How to Make Patterned Leather (and Use It to Make a Clock and Mirror Frame)

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Introduction: How to Make Patterned Leather (and Use It to Make a Clock and Mirror Frame)

About: I’M A SELF-TAUGHT MAKER, DESIGNER, AND CONTENT CREATOR. WHILE I’M ALWAYS TRYING TO LEARN AND WORK WITH NEW MEDIUMS AND TECHNIQUES, MOST OF MY CURRENT WORK FOCUSES ON LEATHER WORK AND WOOD WORKING. WHEN I’M N…

I’ve always been a fan of cutting boards with cool patterns and patterned plywood projects, so I thought I would try to apply some woodworking cutting board/patterned plywood techniques to leather to see if I could make some interesting patterned leather panels that I could then use on some unique products like this simple clock and mirror frame.

Supplies

(Affiliate Links):

· Leather Circle Cutter - https://amzn.to/3kDcqNi

· Clock Mechanism - https://amzn.to/2OjWNOu

· Mirror - https://amzn.to/3uNViZP

· EcoWeld Adhesive - https://www.tandyleather.com/en/product/ecoweld-w...

· Variety Shape Punch Set - https://amzn.to/2Ry4pez

· Leather - https://districtleathersupply.com/

· Leather Rotary Cutter - https://amzn.to/2uTr1yd

· Clock Backing – ½ inch Plywood

· Wood Circle Cutting Jig - https://amzn.to/3rUxyAN

Step 1: Picking the Leather and Backing Material

The first step is to pick out the leather.

You need at least two contrasting colors, but the more you use, the more interesting you can make the patterns

For these projects I decided to use three

The thickness of the leather doesn’t really matter as long as they’re all the same thickness – I’m using 3 oz leather

To keep all the strips of leather connected I needed a backing material and I decided to use a thin piece of canvas which in this case I cut to 11 by 9 inches

Then I laid out the leather to make sure I had enough to cover the piece of canvas

Step 2: Cutting the Leather Strips & Picking the Layout Pattern

The width of the strips doesn’t really matter, again, as long as they are all consistent

For these projects, I went with half inch strips

The more precise you are when cutting the strips to the same widths, the better the pattern consistency will be, so I took plenty of time to carefully line everything up with my ruler before each cut

Then I used my rotary cutter to cut each strip

Once all the strips were cut, I moved on to laying out the pattern I wanted to use

As long as you use a repeated sequence the end result will have a consistent pattern

But this is where you can have some fun trying different sequences

For example, for this first panel I went with tan, cream, chocolate, cream, tan and then kept repeating that sequence

I also tried a tan then chocolate then cream sequence and I will compare the two results later which will make what I’m saying make more sense

Once I was happy with the layout, I used some of Tandy Leather’s EcoWeld adhesive to glue the strips to the canvas

You simply apply some to canvas and each strip, wait for it to get tacky and then stick them together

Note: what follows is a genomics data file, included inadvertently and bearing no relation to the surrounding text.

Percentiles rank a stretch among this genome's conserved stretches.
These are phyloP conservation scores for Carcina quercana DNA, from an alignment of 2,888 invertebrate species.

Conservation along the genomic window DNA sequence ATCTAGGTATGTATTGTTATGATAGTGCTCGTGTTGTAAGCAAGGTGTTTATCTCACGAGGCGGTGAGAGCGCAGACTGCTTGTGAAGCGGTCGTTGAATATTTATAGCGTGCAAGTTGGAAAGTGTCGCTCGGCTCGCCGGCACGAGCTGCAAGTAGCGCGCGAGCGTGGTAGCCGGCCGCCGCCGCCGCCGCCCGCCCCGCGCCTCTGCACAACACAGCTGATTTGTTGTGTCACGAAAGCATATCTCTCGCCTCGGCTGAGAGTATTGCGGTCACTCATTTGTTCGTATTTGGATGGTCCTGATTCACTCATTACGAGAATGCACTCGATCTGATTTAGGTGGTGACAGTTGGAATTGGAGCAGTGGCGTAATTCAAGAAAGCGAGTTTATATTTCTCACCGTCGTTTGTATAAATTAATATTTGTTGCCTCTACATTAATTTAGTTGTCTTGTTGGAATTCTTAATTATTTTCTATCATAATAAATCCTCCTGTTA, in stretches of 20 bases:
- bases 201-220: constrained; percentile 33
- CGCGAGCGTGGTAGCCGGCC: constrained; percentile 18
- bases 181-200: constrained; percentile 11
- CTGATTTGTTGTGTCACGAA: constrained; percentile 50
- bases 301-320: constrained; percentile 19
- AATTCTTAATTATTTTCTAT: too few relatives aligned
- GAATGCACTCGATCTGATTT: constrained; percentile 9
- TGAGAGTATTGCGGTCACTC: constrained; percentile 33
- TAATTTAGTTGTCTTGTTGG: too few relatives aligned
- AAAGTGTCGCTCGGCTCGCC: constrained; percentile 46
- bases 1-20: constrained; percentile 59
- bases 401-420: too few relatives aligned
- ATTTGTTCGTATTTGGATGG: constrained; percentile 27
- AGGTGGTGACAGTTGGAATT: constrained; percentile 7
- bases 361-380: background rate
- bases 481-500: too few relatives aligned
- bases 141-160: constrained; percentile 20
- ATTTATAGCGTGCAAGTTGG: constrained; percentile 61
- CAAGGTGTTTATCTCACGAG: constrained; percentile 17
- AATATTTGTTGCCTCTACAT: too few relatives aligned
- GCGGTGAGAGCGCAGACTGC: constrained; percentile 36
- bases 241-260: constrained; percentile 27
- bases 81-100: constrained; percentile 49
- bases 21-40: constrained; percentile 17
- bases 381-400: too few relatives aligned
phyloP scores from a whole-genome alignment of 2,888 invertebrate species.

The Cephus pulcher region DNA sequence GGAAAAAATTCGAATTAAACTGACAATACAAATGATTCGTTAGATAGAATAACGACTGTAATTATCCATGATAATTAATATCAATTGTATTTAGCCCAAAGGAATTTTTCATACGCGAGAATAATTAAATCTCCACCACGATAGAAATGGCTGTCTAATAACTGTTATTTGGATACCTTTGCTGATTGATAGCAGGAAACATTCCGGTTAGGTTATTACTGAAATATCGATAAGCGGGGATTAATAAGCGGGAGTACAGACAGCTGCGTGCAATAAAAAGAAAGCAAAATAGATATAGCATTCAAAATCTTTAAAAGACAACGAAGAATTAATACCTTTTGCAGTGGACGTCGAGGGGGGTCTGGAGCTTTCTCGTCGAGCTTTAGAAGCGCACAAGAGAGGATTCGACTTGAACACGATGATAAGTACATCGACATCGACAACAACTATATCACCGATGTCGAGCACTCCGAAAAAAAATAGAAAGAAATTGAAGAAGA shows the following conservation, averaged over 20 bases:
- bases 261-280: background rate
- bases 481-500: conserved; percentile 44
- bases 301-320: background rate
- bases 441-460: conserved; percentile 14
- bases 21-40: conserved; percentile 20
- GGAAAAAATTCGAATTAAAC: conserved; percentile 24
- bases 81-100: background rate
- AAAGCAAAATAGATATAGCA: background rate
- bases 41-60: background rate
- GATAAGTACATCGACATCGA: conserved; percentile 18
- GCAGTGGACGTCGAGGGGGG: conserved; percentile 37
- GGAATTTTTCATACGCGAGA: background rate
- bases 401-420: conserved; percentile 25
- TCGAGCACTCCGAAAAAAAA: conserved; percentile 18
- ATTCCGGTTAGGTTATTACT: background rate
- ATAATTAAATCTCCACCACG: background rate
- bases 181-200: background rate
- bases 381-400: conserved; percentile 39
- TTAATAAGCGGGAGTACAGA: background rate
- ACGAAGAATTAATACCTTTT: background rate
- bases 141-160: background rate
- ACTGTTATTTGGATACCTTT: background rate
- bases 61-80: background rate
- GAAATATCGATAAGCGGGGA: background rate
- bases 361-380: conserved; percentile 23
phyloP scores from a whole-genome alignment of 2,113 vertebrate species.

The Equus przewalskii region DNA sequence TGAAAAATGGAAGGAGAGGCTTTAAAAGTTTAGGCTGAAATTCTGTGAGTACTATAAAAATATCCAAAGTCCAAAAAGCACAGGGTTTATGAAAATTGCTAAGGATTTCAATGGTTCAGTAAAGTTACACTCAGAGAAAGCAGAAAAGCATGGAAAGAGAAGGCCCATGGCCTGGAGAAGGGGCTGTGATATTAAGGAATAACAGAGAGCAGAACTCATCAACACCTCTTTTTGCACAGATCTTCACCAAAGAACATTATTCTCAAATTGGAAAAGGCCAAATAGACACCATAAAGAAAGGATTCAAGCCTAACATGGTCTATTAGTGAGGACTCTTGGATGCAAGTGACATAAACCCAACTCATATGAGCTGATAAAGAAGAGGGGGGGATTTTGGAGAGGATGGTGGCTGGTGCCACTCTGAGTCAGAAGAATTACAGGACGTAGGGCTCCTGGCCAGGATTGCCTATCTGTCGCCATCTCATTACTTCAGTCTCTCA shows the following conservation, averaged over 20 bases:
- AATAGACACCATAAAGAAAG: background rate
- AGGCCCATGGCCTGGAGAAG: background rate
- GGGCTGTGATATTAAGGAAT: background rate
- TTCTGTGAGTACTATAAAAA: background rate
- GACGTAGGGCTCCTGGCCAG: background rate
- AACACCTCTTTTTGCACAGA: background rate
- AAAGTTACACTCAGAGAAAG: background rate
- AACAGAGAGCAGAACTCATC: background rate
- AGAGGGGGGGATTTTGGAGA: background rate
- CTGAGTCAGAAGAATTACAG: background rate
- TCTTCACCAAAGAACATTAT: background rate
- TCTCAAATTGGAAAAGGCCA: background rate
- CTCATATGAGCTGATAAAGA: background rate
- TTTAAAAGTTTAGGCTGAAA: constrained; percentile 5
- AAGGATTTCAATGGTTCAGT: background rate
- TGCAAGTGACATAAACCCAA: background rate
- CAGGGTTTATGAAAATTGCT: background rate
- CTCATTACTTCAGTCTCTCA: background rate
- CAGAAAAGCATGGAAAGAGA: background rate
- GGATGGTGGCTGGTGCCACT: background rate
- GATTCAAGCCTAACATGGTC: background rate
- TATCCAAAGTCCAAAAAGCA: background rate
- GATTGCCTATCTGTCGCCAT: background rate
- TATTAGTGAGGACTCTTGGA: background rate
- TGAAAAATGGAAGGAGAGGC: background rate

I started at one edge of the canvas and then worked my way down strip by strip being careful to make sure each strip’s edge was butted up as close as possible to the strip before

Step 3: Cutting the 45 Degree Strips

This next step is what makes this whole thing work – cutting new strips at a 45-degree angle

The cutting pad I use has a 45-degree angle layout on it which makes this super easy

I started by cutting a 45-degree piece off the corner

Then I simply used that new edge as the straight edge reference for cutting all the strips

I lined up the edge against one of the grid lines, used my rotary cutter to cut a half inch strip, moved the new edge over to the grid line and cut another half inch strip

I continued this until I had cut as many strips as possible

Step 4: Creating the Patterned Leather Panel

Once all the strips were cut, I slid each strip one diamond to the left or right which creates the new pattern

As you can see, the tan, cream, chocolate, cream, tan sequence I used creates this double chocolate and then double tan diamond pattern

Now that I had the new pattern laid out, I moved on to gluing the strips to another backing to create a completed panel

For this backing I used leather instead of canvas to give the panel a little more rigidity

I again used some EcoWeld to glue the strips to the leather backing

I started with the longest center strip

Since this first strip would be the reference for all the other strips, I used my ruler to make sure it was perfectly straight

Then I just worked strip by strip until everything was glued together

It can get tricky to remember the correct alignment of each strip as you go, so I took a picture of the pattern before I started to use as a reference as I went and that proved to be very helpful

As I mentioned earlier, the sequence you lay the strips out on the canvas impacts the final pattern

So again, when I did this tan, cream, chocolate, cream, tan sequence I ended up getting this side by side double chocolate and then double tan diamond pattern